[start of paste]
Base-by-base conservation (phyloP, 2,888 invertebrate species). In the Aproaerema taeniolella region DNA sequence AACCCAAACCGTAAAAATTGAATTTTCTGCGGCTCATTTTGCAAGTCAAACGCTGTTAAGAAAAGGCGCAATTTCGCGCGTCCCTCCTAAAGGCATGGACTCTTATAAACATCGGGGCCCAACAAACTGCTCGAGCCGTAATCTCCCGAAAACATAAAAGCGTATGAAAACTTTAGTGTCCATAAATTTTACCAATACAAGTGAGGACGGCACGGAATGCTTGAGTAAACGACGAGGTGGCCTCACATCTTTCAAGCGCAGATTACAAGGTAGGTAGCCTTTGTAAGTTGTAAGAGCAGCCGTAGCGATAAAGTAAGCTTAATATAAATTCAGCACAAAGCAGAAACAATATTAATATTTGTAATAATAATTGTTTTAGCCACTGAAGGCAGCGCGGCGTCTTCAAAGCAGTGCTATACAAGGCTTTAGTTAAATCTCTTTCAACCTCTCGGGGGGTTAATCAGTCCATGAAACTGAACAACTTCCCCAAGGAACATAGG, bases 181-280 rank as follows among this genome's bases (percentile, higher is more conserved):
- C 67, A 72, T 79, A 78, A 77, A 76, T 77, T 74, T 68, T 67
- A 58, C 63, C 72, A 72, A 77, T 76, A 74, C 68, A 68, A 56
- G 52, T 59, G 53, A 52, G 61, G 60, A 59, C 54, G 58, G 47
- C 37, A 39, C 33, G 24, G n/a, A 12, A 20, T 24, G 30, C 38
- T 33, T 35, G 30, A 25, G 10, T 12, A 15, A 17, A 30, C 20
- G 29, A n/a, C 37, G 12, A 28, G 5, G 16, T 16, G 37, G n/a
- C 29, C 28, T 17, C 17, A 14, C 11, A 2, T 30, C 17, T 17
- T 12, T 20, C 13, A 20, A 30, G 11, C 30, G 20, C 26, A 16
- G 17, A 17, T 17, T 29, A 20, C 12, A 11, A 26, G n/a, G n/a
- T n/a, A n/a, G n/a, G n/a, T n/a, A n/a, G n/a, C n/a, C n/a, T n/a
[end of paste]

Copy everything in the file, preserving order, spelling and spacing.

Base-by-base conservation (phyloP, 2,888 invertebrate species). In the Aproaerema taeniolella region DNA sequence AACCCAAACCGTAAAAATTGAATTTTCTGCGGCTCATTTTGCAAGTCAAACGCTGTTAAGAAAAGGCGCAATTTCGCGCGTCCCTCCTAAAGGCATGGACTCTTATAAACATCGGGGCCCAACAAACTGCTCGAGCCGTAATCTCCCGAAAACATAAAAGCGTATGAAAACTTTAGTGTCCATAAATTTTACCAATACAAGTGAGGACGGCACGGAATGCTTGAGTAAACGACGAGGTGGCCTCACATCTTTCAAGCGCAGATTACAAGGTAGGTAGCCTTTGTAAGTTGTAAGAGCAGCCGTAGCGATAAAGTAAGCTTAATATAAATTCAGCACAAAGCAGAAACAATATTAATATTTGTAATAATAATTGTTTTAGCCACTGAAGGCAGCGCGGCGTCTTCAAAGCAGTGCTATACAAGGCTTTAGTTAAATCTCTTTCAACCTCTCGGGGGGTTAATCAGTCCATGAAACTGAACAACTTCCCCAAGGAACATAGG, bases 181-280 rank as follows among this genome's bases (percentile, higher is more conserved):
- C 67, A 72, T 79, A 78, A 77, A 76, T 77, T 74, T 68, T 67
- A 58, C 63, C 72, A 72, A 77, T 76, A 74, C 68, A 68, A 56
- G 52, T 59, G 53, A 52, G 61, G 60, A 59, C 54, G 58, G 47
- C 37, A 39, C 33, G 24, G n/a, A 12, A 20, T 24, G 30, C 38
- T 33, T 35, G 30, A 25, G 10, T 12, A 15, A 17, A 30, C 20
- G 29, A n/a, C 37, G 12, A 28, G 5, G 16, T 16, G 37, G n/a
- C 29, C 28, T 17, C 17, A 14, C 11, A 2, T 30, C 17, T 17
- T 12, T 20, C 13, A 20, A 30, G 11, C 30, G 20, C 26, A 16
- G 17, A 17, T 17, T 29, A 20, C 12, A 11, A 26, G n/a, G n/a
- T n/a, A n/a, G n/a, G n/a, T n/a, A n/a, G n/a, C n/a, C n/a, T n/a